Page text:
Tale of the tape
HT: 5' 11" WT: 200
HT: 6' 0"
One plays in the Big Apple; the other in the Big D. One has never spent a day in the minors; the other bounced up and down for a few years before becoming an NHL regular. One is coming off a somewhat disappointing season in a new city, the other off a career year in his second season after being traded. Both are centers who are playing for their second NHL teams, are considered among the NHL's best playmakers -- and are being counted on to help their teams make a long playoff run.
So who's better -- Scott Gomez
of the New York Rangers
or Mike Ribeiro
of the Dallas Stars
Though they'll turn 29 within seven weeks of each other (Gomez on Dec. 23, Ribeiro on Feb. 10) during the season, Gomez has by far the more impressive career statistics. But over the past two seasons, Ribeiro has put up more points.
For their careers, Gomez has 136 goals and 534 points in 648 games (.83 points per game), while Ribeiro is 97-216-313 in 453 games (.68 points per game). But since moving to Dallas in 2006, Ribeiro has 160 points in 177 games, while Gomez has 85 points in 100 games as a Ranger.
New Jersey took Gomez No. 27 in the first round of the 1998 Entry Draft and put the Alaskan native right into the lineup when he turned pro a year later. Gomez promptly won the Calder Trophy in 1999-2000 by scoring 19 times and adding 51 assists, then adding 4 goals and 10 points in New Jersey's run to the Stanley Cup. Gomez remained a solid producer on a defense-first team and played on another Cup winner in 2003, contributing 3 goals and 12 points in the postseason.
Gomez had his best season in 2005-06, scoring 33 times (14 more than his previous career high) and adding 51 assists for 84 points. After a 13-goal, 60-point season in 2006-07, he signed with the rival Rangers as a free agent.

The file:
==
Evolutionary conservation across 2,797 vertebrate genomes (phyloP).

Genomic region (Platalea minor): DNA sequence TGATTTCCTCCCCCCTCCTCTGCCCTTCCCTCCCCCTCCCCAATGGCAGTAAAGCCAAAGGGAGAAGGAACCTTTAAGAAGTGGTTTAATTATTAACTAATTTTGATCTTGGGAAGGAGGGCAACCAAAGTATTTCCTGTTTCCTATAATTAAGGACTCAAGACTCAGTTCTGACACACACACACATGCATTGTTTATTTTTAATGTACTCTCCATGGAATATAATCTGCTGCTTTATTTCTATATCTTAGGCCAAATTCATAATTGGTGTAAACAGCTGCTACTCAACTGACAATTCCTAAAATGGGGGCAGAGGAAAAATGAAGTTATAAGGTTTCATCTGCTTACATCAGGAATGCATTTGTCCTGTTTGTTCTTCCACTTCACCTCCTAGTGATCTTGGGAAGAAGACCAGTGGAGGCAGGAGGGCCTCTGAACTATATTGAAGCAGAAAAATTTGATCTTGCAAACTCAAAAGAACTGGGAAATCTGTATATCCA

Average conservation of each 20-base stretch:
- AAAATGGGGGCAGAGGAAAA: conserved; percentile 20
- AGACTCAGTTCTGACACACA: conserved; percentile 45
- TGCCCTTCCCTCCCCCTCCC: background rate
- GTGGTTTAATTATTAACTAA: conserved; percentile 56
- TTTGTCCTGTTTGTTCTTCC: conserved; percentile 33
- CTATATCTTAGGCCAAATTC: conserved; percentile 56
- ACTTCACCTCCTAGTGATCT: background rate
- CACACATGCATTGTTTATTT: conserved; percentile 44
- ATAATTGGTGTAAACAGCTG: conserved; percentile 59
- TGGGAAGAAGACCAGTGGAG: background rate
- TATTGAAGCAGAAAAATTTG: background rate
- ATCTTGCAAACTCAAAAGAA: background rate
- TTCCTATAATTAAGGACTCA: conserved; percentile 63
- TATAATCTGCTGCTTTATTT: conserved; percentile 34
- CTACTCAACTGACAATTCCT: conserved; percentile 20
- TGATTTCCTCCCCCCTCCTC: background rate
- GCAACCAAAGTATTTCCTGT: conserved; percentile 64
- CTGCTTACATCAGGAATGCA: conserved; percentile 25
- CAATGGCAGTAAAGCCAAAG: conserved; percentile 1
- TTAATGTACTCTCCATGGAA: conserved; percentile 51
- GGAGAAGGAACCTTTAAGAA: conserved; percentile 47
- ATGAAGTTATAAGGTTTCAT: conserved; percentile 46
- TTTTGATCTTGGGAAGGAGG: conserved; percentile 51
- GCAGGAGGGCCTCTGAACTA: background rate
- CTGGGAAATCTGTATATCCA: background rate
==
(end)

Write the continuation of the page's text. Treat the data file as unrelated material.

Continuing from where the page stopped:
Year One on Broadway drew mixed reviews. The 5-foot-11, 200-pounder struggled for much of the season, but still finished with 16 goals and 70 points, then went 4-7-11 in 10 playoff games. He has 4 goals and 10 points in 19 games this season.
Ribeiro, a Montreal native, was the Canadiens' second-round choice (No. 45) in the 1999 Draft, but took several years to become a full-time NHL player. After making his NHL debut in 1999-2000 (scoring a goal and adding an assist in 19 games), he bounced up and down between the Canadiens and the AHL until finally sticking with his hometown team for good in 2002-03.
He had a breakout season in 2003-04, scoring 20 goals and putting up 65 points. But he slumped to 16-35-51 in 2005-06, and during the summer the Canadiens dealt him to Dallas for no-longer-in-the-NHL defenseman Janne Niniimaa, a deal that has worked out terrifically for the Stars.
The 6-foot, 178-pounder has topped the Stars in scoring in both of his seasons in Dallas, including a career-best 27-goal, 83-point performance in 2007-08 that put him 13th in the scoring race His 56 assists were 10th in the League, two places ahead of Gomez. Ribeiro added 3 goals and 14 assists in Dallas' run to the Western Conference Finals.
He made the All-Star Game for the first time in his career (facing Gomez, who made it for the second time, but first since 2000) and was rewarded with a five-year contract extension.
Both players make their living as passers rather than scorers. Ribeiro scored his 27 goals on just 107 shots and has never had more than 130 shots on goal. Though he's a much more prolific shooter than Ribeiro (242 last season, 155 or more in each of his eight NHL seasons), Gomez is a lot less accurate (6.6 percent last season, 8.0 lifetime, compared with 25.2 and 16.4 for Ribeiro).
One area in which Gomez has put up markedly better numbers is in the faceoff circle. He won 52.2 percent of his draws in 2006-07 and 52.5 percent last season; Ribeiro won 46.6 percent two years ago and fell to 45.0 percent last season. Neither is very physical: Ribeiro was credited with 53 hits last season, five more than Gomez.
So who's better? You make the call.
Contact John Kreiser at firstname.lastname@example.org